The cost of living in Romania is a relative bargain for expats. Ranking 158th out of 227 cities in the 2022 Mercer Cost of Living Survey, Bucharest is more affordable than Calgary in Canada and Ljubljana in Slovenia, but more expensive than Zagreb in Croatia and Sofia in Bulgaria. 

Rural areas and smaller cities such as Pitești, Cluj-Napoca and Iași are cheaper than the larger urban areas that are more popular with expats, including the likes of Timișoara, Sibiu and Brașov. Bucharest is significantly more expensive than any of these but, as it’s also where most opportunities and infrastructure are centred, most expats settle here.

Cost of accommodation in Romania

The cost of accommodation in Romania is not as low as expats may expect. Many of the apartment blocks in cities such as Bucharest are old and in need of repair, so expat families with children often prefer to live in more expensive gated communities comprising newly built houses.

In addition to rent, expats will need to include the cost of utility bills in their budget. On the upside, most foreigners can afford a cleaner and/or babysitter, as domestic help is relatively plentiful and affordable. 

Cost of groceries in Romania

Locally sourced food, such as fruit, vegetables and dairy is cheap, but the availability of produce is based on the season. Conversely, branded Western goods, which are often stocked in supermarkets, can be expensive.

Cost of entertainment and eating out in Romania

The cost of eating out and entertainment in Romania can vary depending on the type of establishment and location, but generally speaking, it is relatively cheaper compared to most Western European countries. Alcohol is also fairly cheap in the country, but drinks in tourist areas can be pricier.

As for entertainment, Romania has a vibrant scene with a rich history, and expats can expect to find a variety of cultural activities and events. Bucharest is known for its thriving nightlife, with many bars, clubs, and music venues to choose from. Additionally, there are also cinemas, theatres and museums to visit, as well as parks and outdoor spaces for relaxing and enjoying the city's scenery.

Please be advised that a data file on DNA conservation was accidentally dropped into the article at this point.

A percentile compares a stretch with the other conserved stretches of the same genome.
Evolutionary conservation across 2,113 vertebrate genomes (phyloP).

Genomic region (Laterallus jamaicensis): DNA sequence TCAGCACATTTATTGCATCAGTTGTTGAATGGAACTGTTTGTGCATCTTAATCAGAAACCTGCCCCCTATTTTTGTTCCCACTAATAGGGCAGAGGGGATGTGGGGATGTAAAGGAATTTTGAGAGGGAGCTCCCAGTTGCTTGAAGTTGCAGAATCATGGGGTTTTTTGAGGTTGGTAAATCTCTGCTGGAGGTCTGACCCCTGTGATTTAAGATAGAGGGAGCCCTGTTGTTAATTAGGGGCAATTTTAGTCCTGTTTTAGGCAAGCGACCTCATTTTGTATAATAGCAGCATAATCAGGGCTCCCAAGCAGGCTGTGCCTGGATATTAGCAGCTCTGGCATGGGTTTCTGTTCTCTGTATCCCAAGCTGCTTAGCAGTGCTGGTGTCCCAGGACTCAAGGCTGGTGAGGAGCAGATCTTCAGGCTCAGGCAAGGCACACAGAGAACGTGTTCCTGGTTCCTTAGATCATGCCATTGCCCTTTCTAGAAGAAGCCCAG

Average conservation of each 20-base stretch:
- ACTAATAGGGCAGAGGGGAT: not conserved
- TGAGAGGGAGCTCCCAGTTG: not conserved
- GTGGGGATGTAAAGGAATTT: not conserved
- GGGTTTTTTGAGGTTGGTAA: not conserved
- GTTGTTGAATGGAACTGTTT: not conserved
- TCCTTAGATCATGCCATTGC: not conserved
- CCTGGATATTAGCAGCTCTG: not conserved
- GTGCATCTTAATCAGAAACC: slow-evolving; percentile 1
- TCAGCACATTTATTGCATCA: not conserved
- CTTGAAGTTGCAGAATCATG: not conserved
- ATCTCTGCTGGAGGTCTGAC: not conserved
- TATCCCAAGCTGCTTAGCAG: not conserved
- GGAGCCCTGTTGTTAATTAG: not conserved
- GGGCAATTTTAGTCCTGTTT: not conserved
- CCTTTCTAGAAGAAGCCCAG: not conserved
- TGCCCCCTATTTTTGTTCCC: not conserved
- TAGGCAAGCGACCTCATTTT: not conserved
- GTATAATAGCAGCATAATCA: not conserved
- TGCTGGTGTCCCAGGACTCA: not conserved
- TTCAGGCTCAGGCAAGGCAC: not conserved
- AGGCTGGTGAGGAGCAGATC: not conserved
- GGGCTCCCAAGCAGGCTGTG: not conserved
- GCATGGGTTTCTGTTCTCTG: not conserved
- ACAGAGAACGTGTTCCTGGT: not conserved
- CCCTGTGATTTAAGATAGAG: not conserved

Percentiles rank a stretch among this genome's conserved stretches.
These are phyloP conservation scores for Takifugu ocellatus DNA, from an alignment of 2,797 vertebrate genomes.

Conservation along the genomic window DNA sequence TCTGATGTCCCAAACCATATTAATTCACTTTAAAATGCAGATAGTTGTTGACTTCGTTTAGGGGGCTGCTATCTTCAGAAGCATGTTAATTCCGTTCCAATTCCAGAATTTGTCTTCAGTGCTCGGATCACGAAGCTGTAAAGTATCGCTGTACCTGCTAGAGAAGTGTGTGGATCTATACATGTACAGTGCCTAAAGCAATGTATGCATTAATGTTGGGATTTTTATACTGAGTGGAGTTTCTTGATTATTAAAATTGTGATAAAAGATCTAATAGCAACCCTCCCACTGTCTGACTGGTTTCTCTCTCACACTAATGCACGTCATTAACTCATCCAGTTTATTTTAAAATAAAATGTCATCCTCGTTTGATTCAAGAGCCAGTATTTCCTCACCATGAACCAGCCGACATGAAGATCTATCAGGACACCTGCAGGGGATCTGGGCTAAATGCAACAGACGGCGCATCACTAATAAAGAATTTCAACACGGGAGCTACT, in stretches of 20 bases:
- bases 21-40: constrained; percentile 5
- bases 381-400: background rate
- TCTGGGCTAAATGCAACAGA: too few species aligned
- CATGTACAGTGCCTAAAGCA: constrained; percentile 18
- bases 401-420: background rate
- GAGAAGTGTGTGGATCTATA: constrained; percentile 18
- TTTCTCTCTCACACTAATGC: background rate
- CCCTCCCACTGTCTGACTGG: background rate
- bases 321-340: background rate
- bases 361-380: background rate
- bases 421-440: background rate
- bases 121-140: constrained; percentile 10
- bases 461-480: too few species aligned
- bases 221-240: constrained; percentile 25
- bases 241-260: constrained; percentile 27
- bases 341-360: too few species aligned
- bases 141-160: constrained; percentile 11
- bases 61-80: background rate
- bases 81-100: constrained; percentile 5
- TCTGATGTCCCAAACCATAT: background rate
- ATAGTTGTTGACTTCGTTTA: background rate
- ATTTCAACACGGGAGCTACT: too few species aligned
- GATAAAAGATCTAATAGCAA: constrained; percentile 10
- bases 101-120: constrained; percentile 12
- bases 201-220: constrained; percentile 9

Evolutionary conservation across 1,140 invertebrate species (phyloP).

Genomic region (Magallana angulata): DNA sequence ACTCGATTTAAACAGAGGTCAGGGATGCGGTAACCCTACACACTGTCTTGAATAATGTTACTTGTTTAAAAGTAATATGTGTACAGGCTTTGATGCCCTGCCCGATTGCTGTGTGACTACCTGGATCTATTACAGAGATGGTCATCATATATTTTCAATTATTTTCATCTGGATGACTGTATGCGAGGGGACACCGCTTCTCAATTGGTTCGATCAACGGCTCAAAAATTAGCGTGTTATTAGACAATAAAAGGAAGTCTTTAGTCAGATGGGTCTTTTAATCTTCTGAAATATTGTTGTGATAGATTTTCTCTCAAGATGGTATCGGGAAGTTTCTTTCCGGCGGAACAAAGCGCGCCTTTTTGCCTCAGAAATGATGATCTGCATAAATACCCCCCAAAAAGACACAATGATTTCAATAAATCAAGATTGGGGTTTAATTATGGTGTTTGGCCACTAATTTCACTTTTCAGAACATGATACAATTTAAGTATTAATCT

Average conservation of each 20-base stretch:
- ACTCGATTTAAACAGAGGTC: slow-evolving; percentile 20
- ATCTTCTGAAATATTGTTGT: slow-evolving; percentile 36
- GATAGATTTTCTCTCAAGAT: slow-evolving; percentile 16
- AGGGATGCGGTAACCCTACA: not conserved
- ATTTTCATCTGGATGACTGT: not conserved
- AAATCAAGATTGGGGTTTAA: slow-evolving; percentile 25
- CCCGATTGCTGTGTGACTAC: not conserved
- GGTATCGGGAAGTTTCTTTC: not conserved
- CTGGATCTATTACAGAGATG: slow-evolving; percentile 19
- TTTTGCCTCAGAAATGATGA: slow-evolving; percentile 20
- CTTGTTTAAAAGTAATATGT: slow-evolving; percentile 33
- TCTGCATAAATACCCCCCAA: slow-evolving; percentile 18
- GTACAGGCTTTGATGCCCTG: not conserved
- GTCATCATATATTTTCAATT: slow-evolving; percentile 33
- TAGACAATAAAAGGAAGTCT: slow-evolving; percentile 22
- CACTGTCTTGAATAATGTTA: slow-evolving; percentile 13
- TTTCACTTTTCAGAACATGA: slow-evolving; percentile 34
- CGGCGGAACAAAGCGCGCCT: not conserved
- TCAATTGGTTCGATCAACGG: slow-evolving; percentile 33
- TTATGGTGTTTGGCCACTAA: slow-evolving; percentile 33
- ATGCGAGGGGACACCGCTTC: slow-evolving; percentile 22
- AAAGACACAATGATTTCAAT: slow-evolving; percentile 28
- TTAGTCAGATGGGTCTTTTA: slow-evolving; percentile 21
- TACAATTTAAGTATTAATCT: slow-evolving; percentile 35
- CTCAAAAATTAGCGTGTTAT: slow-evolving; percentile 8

Cost of transport in Romania

Expats who choose to live in a rural area and commute to town to save on accommodation costs may find that the transport costs of such a choice can be higher than anticipated. The state of Romanian roads is subpar, and petrol is only slightly cheaper than in most of Europe.

On the other hand, Romanian public transport is inexpensive, routes are fairly extensive and there are many options in the form of buses, trains and taxis.

Cost of healthcare in Romania

Expats working in Romania have free access to public healthcare services. Despite this, expats are also required to have private medical insurance in order to secure their residency status. Although private care incurs a variety of small and possibly trivial costs, it's still cheaper than in many other European countries, as well as the US. 

Cost of education in Romania

New arrivals with children who speak Romanian may benefit from sending them to a Romanian public school, which is free for all residents. 

As the language of instruction in these schools is Romanian, most expats send their children to international schools. Tuition for these schools is typically expensive and often doesn't cover extra expenses such as uniforms and school books. Education may form the highest expense for expats in Romania.  

Cost of living in Romania chart

Note that prices may vary depending on location and service provider, and the table below is based on average prices for Bucharest in February 2023.

Accommodation (monthly rent)

Three-bedroom apartment in the city centre

RON 4,100

Three-bedroom apartment outside the city centre

RON 2,700

One-bedroom apartment in the city centre

RON 2,300

One-bedroom apartment outside the city centre

RON 1,600

Food and drink

Dozen eggs

RON 15

Milk (1 litre)


Rice (1kg)

RON 7.79

Loaf of white bread

RON 4.98

Chicken breasts (1kg)

RON 32

Pack of cigarettes (Marlboro)

RON 22

Eating out

Three-course meal for two at a mid-range restaurant

RON 200

Big Mac meal

RON 25

Coca-Cola (330ml)

RON 8.03


RON 12.55

Bottle of beer (local)

RON 4.07


Mobile call rate (per minute – mobile to mobile)

RON 0.38

Internet (uncapped ADSL or cable – average per month)

RON 40

Basic utilities (average per month for a standard household)

RON 460


Taxi rate/km

RON 2.70

City-centre public transport fare


Gasoline (per litre)